Contrast Media & Molecular Imaging
Publishing Collaboration
More info
Wiley Hindawi logo
 Journal metrics
Acceptance rate58%
Submission to final decision65 days
Acceptance to publication40 days
CiteScore3.200
Impact Factor1.984

Diagnostic Accuracy of 18F-FDG-PET/CT and MRI in Predicting the Tumor Response in Locally Advanced Cervical Carcinoma Treated by Chemoradiotherapy: A Meta-Analysis

Read the full article

 Journal profile

Contrast Media & Molecular Imaging is an exciting journal in the area of contrast agents and molecular imaging, covering all areas of imaging technologies with a special emphasis on MRI and PET.

 Editor spotlight

Chief Editor, Professor Zimmer, focuses on the development and use of PET radiotracers for new applications of PET/MRI imaging in neuroscience and pharmacology.

 Special Issues

We currently have a number of Special Issues open for submission. Special Issues highlight emerging areas of research within a field, or provide a venue for a deeper investigation into an existing research area.

Latest Articles

More articles
Research Article

Zinc Preconditioning Provides Cytoprotection following Iodinated Contrast Media Exposure in In Vitro Models

Introduction & Objectives. Contrast media (CM) causes renal injury through both direct cellular injury (cytotoxicity) and regional vascular changes (renal hypoxia) mediated by reactive oxygen species (ROS). Zinc may be able to provide protection against CM-induced cytotoxicity due to its indirect antioxidant properties and subsequent effect on ROS. We aimed to determine the protective role of zinc preconditioning against contrast-induced renal injury in vitro. Methods. Normal human proximal renal kidney cells (HK-2) were preconditioned with either increasing doses of ZnCl2 or control. Following this preconditioning, cells were exposed to increasing concentrations of Iohexol 300 mg I2/ml for four hours. Key outcome measures included cell survival (MTT colorimetric assay) and ROS generation (H2DCFDA fluorescence assay). Results. Contrast media induced a dose-dependent reduction in survival of HK-2 cells. Compared to control, contrast media at 150, 225, and 300 mg I2/ml resulted in 69.5% (SD 8.8%), 37.3% (SD 4.8%), and 4.8% (SD 6.6%) cell survival, respectively (). Preconditioning with 37.5 μM and 50 μM ZnCl2 increased cell survival by 173% (SD 27.8%) () and 219% (SD 32.2%) (), respectively, compared to control preconditioning. Zinc preconditioning resulted in a reduction of ROS generation. Zinc pre-conditioning with 37.5 μM μM ZnCl2 reduced ROS generation by 46% () compared to control pre-conditioning. Conclusions. Zinc preconditioning reduces oxidative stress following exposure to radiographic contrast media which in turn results in increased survival of renal cells. Translation of this in vitro finding in animal models will lay the foundation for future use of zinc preconditioning against contrast induced nephropathy.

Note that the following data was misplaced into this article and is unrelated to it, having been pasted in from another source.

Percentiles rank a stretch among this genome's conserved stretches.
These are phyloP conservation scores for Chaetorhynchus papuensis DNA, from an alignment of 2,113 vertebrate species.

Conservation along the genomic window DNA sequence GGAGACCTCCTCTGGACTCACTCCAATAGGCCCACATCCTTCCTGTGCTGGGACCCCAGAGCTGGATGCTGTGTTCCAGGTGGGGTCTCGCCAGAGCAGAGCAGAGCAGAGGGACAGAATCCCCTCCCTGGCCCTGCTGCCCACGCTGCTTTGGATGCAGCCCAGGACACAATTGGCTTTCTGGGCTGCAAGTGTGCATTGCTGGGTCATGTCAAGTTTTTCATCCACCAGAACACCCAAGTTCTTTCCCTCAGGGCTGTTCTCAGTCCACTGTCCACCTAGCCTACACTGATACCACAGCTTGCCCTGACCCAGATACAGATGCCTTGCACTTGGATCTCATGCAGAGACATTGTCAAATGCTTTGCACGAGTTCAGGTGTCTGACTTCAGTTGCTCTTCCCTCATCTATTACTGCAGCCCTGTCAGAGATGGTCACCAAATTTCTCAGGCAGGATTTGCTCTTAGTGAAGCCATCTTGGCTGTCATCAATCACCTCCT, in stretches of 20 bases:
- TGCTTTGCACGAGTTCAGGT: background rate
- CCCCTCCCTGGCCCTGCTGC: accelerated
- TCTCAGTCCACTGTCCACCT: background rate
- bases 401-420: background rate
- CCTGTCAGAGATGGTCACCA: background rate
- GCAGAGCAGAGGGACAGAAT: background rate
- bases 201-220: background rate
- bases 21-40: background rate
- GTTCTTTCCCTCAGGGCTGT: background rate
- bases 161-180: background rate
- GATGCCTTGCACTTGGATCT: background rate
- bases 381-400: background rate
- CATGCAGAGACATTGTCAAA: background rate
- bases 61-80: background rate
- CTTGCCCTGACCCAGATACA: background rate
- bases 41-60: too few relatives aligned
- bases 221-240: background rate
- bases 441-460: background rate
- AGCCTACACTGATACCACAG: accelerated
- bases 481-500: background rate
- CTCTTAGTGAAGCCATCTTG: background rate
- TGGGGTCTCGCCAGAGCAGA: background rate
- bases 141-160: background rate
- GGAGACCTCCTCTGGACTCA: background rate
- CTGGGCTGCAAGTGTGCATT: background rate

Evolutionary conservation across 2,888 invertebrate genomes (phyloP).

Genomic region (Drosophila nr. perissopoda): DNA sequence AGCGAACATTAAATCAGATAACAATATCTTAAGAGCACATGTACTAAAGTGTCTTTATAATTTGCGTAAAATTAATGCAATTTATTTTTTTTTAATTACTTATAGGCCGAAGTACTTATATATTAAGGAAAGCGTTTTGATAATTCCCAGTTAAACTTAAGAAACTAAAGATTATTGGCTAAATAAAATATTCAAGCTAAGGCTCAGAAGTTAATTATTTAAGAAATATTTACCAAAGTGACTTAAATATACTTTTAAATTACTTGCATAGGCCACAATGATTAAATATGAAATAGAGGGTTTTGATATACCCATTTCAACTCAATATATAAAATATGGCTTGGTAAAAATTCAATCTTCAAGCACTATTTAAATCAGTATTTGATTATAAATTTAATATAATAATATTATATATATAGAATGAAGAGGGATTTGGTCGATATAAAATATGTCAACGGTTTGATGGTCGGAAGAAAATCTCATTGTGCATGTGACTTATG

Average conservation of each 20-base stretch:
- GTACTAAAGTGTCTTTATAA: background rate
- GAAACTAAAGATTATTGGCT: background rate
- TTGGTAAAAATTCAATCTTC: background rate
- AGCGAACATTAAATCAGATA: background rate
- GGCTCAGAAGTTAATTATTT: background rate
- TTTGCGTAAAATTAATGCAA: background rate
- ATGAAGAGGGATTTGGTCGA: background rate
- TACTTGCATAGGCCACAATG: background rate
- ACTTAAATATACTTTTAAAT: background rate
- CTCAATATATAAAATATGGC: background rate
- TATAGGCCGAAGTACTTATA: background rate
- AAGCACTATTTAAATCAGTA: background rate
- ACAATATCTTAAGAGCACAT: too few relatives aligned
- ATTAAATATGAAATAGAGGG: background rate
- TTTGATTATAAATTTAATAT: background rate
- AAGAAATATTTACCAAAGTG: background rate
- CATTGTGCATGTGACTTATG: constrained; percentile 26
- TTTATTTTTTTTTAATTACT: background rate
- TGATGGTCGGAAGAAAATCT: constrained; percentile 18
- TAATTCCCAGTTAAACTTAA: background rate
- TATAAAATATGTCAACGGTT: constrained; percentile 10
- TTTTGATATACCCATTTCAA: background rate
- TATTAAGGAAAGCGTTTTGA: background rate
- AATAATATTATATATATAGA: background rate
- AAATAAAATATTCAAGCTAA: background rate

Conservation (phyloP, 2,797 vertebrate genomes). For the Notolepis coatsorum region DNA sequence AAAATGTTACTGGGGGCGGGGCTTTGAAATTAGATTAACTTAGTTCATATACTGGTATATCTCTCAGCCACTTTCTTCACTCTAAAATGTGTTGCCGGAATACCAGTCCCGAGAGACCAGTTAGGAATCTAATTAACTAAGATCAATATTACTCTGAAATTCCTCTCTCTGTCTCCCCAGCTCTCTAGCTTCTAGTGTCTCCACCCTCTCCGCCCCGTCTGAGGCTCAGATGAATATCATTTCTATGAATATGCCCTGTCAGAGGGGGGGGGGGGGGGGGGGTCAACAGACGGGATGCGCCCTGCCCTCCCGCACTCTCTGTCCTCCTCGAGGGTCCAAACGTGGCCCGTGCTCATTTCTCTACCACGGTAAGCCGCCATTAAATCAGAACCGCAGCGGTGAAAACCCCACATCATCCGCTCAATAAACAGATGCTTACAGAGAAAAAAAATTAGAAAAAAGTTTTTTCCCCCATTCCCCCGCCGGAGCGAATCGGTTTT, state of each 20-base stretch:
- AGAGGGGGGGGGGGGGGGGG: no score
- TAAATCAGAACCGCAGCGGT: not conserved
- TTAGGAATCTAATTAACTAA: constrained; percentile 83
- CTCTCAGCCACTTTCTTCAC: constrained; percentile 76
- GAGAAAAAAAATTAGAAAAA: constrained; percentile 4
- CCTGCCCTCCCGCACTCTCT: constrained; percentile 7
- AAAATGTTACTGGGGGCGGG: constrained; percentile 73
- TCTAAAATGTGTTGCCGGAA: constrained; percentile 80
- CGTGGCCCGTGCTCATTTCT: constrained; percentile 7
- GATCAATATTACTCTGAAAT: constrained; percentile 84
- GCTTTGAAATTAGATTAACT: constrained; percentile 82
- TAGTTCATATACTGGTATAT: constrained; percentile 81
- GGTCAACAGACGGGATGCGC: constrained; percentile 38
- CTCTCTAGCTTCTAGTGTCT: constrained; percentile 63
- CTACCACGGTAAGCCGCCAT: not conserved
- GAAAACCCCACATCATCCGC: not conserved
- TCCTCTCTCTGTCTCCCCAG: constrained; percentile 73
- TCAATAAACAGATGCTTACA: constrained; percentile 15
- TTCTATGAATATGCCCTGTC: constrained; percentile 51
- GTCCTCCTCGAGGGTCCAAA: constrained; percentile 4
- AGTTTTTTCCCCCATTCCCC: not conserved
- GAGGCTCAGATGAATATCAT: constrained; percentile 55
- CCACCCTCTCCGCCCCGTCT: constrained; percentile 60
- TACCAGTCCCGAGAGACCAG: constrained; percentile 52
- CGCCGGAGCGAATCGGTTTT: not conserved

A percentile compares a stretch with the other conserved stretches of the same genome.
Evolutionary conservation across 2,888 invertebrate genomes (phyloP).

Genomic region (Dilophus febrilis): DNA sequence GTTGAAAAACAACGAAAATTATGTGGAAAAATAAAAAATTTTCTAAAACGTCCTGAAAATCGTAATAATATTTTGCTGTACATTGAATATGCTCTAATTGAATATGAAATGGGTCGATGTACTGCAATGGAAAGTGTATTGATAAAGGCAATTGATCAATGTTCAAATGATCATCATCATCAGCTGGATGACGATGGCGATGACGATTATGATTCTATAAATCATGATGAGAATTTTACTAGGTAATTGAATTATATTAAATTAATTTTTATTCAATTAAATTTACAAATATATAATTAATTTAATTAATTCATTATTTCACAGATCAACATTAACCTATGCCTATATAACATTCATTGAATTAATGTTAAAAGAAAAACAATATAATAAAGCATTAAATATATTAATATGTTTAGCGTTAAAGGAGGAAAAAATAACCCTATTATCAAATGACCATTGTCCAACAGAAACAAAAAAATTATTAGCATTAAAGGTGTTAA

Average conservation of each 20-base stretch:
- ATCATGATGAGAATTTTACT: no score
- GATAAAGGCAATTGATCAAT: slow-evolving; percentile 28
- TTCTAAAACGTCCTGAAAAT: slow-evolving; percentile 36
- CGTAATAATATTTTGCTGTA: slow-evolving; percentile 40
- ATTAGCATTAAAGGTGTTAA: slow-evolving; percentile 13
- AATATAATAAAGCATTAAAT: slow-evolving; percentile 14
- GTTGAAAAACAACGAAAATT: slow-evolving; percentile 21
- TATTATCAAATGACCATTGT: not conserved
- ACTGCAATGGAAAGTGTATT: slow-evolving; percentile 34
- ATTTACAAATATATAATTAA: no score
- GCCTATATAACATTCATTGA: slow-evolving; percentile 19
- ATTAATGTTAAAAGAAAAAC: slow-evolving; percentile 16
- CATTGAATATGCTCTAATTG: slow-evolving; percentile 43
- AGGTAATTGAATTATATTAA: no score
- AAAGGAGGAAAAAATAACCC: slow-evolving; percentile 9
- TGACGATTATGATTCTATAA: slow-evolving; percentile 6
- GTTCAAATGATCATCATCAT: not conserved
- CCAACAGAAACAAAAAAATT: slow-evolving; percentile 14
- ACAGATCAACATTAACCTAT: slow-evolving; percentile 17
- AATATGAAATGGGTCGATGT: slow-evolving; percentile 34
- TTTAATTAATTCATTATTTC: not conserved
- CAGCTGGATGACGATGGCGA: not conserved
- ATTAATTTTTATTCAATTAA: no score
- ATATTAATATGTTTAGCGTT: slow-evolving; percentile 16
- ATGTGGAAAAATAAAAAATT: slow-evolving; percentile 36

Research Article

Predictive Ki-67 Proliferation Index of Cervical Squamous Cell Carcinoma Based on IVIM-DWI Combined with Texture Features

Purpose. This study aims to determine whether IVIM-DWI combined with texture features based on preoperative IVIM-DWI could be used to predict the Ki-67 PI, which is a widely used cell proliferation biomarker in CSCC. Methods. A total of 70 patients were included. Among these patients, 16 patients were divided into the Ki-67 PI <50% group and 54 patients were divided into the Ki-67 PI ≥50% group based on the retrospective surgical evaluation. All patients were examined using a 3.0T MRI unit with one standard protocol, including an IVIM-DWI sequence with 10 b values (0–1,500 sec/mm2). The maximum level of CSCC with a b value of 800 sec/mm2 was selected. The parameters (diffusion coefficient (D), microvascular volume fraction (f), and pseudodiffusion coefficient (D)) were calculated with the ADW 4.6 workstation, and the texture features based on IVIM-DWI were measured using GE AK quantitative texture analysis software. The texture features included the first order, GLCM, GLSZM, GLRLM, and wavelet transform features. The differences in IVIM-DWI parameters and texture features between the two groups were compared, and the ROC curve was performed for parameters with group differences, and in combination. Results. The D value in the Ki-67 PI ≥50% group was lower than that in the Ki-67 PI <50% group (). A total of 1,050 texture features were obtained using AK software. Through univariate logistic regression, mPMR feature selection, and multivariate logistic regression, three texture features were obtained: wavelet_HHL_GLRLM_ LRHGLE, lbp_3D_k_ firstorder_IR, and wavelet_HLH_GLCM_IMC1. The AUC of the prediction model based on the three texture features was 0.816, and the combined D value and three texture features was 0.834. Conclusions. Texture analysis on IVIM-DWI and its parameters was helpful for predicting Ki-67 PI and may provide a noninvasive method to investigate important imaging biomarkers for CSCC.

Research Article

Prediction of Histologic Subtype and FNCLCC Grade by SUVmax Measured on 18F-FDG PET/CT in Patients with Retroperitoneal Liposarcoma